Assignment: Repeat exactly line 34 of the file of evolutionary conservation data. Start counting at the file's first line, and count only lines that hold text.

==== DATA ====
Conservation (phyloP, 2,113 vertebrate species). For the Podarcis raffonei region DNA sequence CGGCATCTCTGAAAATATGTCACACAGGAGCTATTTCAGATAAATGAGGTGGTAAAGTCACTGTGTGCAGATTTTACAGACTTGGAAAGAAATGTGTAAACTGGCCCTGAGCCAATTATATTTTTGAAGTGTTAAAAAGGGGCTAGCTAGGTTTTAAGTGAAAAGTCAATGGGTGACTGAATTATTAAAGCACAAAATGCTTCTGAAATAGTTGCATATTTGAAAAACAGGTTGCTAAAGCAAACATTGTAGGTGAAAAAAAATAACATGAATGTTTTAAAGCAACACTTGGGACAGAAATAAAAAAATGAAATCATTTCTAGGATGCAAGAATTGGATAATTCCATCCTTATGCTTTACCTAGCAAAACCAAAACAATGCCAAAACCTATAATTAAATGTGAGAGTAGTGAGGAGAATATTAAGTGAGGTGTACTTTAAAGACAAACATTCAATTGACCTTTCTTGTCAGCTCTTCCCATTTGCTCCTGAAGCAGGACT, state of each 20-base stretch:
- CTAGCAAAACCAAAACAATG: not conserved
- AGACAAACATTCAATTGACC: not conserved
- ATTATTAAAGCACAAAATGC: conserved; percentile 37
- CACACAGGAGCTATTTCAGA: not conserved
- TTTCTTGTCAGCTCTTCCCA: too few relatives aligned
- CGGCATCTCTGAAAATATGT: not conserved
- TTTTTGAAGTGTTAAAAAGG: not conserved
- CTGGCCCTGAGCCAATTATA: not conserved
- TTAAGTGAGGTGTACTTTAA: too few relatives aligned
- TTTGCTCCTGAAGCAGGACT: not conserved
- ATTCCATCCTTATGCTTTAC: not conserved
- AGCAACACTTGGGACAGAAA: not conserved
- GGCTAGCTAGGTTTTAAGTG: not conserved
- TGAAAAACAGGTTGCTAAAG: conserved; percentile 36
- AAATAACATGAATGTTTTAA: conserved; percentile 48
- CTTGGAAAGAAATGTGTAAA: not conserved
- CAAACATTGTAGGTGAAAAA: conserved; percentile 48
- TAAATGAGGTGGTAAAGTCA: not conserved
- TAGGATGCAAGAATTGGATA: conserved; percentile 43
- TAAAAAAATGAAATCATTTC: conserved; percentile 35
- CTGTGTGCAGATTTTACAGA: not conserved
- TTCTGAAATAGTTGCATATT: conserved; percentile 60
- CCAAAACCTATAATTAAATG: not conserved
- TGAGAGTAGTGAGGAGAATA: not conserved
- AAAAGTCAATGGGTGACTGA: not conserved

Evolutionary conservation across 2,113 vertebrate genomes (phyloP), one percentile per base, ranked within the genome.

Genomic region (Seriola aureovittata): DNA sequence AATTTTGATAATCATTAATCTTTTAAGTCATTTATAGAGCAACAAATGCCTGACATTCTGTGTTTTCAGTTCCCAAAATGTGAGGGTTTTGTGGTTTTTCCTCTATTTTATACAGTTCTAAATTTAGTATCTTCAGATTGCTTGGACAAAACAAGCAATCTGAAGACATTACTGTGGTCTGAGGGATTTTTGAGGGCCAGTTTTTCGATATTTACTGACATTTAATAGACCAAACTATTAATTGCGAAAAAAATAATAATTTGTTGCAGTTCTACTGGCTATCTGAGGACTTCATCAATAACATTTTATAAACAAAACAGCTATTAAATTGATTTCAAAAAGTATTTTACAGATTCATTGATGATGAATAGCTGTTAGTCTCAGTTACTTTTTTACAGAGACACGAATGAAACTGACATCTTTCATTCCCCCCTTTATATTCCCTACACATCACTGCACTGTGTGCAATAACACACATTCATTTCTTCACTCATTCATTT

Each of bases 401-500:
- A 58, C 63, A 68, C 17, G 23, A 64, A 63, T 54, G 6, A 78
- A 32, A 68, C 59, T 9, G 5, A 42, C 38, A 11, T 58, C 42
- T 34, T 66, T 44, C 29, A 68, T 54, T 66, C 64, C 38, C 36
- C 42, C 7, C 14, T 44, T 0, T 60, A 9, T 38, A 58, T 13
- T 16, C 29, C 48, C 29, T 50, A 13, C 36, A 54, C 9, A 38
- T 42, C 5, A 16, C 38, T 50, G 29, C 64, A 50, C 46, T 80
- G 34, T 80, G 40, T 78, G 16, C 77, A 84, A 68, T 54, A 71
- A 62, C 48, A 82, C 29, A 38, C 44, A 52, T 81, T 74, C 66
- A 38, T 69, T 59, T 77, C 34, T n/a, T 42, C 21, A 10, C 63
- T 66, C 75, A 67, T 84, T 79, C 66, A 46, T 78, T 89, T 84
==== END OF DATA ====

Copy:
- T 16, C 29, C 48, C 29, T 50, A 13, C 36, A 54, C 9, A 38